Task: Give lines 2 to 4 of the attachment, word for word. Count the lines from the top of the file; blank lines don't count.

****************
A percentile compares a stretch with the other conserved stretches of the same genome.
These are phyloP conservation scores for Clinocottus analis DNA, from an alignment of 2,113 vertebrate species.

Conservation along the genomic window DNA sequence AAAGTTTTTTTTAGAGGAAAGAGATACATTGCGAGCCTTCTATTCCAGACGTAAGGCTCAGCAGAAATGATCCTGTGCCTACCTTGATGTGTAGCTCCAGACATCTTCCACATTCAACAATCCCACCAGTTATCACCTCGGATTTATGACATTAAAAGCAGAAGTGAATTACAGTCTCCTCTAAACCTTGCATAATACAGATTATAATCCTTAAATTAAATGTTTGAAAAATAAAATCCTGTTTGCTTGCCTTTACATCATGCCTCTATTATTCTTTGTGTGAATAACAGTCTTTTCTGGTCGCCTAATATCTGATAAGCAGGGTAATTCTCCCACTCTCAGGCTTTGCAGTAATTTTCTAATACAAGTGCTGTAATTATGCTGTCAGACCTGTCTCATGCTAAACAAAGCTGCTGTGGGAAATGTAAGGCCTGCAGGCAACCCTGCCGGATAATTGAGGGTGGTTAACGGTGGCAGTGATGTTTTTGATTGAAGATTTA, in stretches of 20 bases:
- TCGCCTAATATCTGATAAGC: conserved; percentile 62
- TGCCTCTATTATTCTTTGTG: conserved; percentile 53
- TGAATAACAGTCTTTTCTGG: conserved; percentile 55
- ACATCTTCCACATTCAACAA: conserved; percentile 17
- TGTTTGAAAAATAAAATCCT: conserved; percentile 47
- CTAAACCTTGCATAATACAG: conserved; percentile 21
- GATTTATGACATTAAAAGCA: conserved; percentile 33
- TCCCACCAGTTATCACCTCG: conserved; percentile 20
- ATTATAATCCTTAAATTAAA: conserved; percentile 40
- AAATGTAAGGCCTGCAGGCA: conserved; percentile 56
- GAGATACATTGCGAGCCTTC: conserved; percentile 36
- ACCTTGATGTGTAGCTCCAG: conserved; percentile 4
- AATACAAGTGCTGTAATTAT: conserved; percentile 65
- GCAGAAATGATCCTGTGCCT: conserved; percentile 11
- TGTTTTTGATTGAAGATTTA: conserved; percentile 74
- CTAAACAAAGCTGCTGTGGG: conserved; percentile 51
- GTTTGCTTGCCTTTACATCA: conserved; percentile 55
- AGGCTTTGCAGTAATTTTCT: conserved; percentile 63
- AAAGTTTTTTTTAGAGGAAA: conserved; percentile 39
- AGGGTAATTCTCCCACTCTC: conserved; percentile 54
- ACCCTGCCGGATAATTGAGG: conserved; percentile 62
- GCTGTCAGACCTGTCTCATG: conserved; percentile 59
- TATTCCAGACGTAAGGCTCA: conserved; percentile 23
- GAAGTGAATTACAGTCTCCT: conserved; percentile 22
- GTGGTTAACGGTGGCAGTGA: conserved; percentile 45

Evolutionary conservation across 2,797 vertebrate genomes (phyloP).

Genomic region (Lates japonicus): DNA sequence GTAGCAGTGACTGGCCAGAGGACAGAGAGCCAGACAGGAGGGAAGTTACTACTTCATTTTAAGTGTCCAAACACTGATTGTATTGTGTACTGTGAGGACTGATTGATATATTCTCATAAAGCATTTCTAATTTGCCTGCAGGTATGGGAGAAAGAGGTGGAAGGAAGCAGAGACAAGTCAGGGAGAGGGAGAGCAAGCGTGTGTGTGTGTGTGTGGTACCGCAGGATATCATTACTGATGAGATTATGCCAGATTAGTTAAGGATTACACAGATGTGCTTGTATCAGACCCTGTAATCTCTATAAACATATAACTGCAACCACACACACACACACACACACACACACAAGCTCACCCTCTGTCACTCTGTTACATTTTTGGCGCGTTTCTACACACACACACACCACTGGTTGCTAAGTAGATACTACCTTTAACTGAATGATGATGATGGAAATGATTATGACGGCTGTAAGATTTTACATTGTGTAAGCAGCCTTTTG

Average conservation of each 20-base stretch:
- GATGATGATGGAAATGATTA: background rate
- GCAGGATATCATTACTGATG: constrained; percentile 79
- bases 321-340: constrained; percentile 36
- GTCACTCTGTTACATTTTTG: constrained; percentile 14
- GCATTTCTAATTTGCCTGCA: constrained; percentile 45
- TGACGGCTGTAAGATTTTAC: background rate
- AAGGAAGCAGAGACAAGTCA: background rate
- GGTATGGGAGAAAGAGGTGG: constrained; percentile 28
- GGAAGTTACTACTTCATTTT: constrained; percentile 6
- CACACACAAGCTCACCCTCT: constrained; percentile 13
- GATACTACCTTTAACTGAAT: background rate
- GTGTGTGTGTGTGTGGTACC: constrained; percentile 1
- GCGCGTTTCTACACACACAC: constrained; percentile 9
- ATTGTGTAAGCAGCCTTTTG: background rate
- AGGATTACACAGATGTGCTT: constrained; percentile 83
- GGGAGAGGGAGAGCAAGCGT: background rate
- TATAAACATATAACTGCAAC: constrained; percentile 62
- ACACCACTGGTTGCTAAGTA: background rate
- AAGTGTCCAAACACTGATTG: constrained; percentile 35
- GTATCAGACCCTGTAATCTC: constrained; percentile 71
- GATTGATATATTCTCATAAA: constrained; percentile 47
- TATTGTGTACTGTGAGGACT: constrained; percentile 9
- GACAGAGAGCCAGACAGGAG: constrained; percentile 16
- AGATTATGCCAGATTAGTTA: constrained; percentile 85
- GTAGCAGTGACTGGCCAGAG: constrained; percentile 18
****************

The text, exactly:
These are phyloP conservation scores for Clinocottus analis DNA, from an alignment of 2,113 vertebrate species.

Conservation along the genomic window DNA sequence AAAGTTTTTTTTAGAGGAAAGAGATACATTGCGAGCCTTCTATTCCAGACGTAAGGCTCAGCAGAAATGATCCTGTGCCTACCTTGATGTGTAGCTCCAGACATCTTCCACATTCAACAATCCCACCAGTTATCACCTCGGATTTATGACATTAAAAGCAGAAGTGAATTACAGTCTCCTCTAAACCTTGCATAATACAGATTATAATCCTTAAATTAAATGTTTGAAAAATAAAATCCTGTTTGCTTGCCTTTACATCATGCCTCTATTATTCTTTGTGTGAATAACAGTCTTTTCTGGTCGCCTAATATCTGATAAGCAGGGTAATTCTCCCACTCTCAGGCTTTGCAGTAATTTTCTAATACAAGTGCTGTAATTATGCTGTCAGACCTGTCTCATGCTAAACAAAGCTGCTGTGGGAAATGTAAGGCCTGCAGGCAACCCTGCCGGATAATTGAGGGTGGTTAACGGTGGCAGTGATGTTTTTGATTGAAGATTTA, in stretches of 20 bases:
- TCGCCTAATATCTGATAAGC: conserved; percentile 62